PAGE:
I have never played above 5th level so I do not know what to expect at each level. I want so badly to make this work because the idea of casting something like Shadow of Moil or Darkness or something and fey stepping around the battlefield, playing guitar and busting heads with a greatsword sounds amazingly fun. I just don’t know if I’m planning ahead well in order of what I need to to make an effective character. Pretty stuck on 5 levels of Hexblade and 15 Lore.


Level Planning

5th level:
Bard Level 4 Feat choice – Elvish Accuracy (gives a +1 to Charisma to take me to 18)

6th level:
Bard level 5 Font of inspiration - +3 proficiency bonus – 3rd level spells (Hypnotic Pattern, Tiny Hut)

7th level:
Warlock level 2 – Agonizing Blast and Eldritch Mind or Devils Sight and Eldritch Mind (swap comprehend language for Hex or something)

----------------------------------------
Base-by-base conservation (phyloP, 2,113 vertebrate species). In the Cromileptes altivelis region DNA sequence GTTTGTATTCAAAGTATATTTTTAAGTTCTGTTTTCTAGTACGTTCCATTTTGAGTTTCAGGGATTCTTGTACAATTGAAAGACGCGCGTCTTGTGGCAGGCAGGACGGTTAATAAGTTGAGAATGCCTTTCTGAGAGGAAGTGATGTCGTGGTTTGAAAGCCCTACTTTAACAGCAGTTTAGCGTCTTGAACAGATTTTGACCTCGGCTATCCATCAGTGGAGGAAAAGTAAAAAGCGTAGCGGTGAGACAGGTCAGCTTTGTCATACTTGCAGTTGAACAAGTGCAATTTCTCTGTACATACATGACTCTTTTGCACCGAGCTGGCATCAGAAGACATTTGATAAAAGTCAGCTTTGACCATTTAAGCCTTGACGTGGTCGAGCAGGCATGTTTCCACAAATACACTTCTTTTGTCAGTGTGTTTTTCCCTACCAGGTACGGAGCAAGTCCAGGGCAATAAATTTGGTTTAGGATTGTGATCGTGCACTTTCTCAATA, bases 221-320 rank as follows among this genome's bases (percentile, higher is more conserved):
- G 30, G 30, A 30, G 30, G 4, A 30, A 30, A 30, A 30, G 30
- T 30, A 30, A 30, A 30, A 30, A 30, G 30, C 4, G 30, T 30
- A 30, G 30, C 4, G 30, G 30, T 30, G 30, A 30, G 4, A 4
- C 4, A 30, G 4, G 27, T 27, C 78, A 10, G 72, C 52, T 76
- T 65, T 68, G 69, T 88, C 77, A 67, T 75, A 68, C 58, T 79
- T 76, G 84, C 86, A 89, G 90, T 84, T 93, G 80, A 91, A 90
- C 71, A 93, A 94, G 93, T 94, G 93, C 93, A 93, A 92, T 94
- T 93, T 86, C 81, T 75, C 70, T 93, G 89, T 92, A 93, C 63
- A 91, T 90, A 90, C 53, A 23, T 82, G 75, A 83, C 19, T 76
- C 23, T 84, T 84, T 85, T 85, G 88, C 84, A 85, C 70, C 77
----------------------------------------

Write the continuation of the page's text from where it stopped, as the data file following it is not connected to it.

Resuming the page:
8th level:
Warlock level 3 – Pact of the Blade - +1 to a weapon attack, can use GreatSword, +4 Proficiency Bonus Warlock level 2 spells… Darkness)

9th level:
Warlock level 4 – ASI Charisma to 20

10th level:
Warlock level 5 – Warlock 3rd level spells (Counterspell and Spirit Shroud), Thirsting Blade invocation for Extra Attack

11th level:
Bard level 6 – Magical Secrets Fireball and Spirit Guardians

12th level:
Bard level 7 – 4th level spells

13th level:
Bard level 8 – ASI Great Weapon Master +5 Proficiency Bonus

14th level:
Bard level 9 – 5th level spells

15th level:
Bard level 10 – Magical Secrets Wall of Force and Shadow of Moil– Expertise Slight of Hand and Deception

16th level:
Bard level 11 – 6th level spells

17th level:
Bard level 12 – Feat Lucky +6 Proficiency bonus

18th level:
Bard level 13 – 7th level spells

19th level:
Bard level 14 Magical Secrets – Simulacrum and Tenser’s Transformation

20th level
Bard level 15 – 8th level spells
 

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As a general rule, it is advisable to avoid too much blending if at all possible. You're definitely going to feel the impact of delaying things on both sides here. E.g., you're still going to be casting 3rd level spells at character level 10, and won't be getting a 4th level spell until nearly twice the usual level.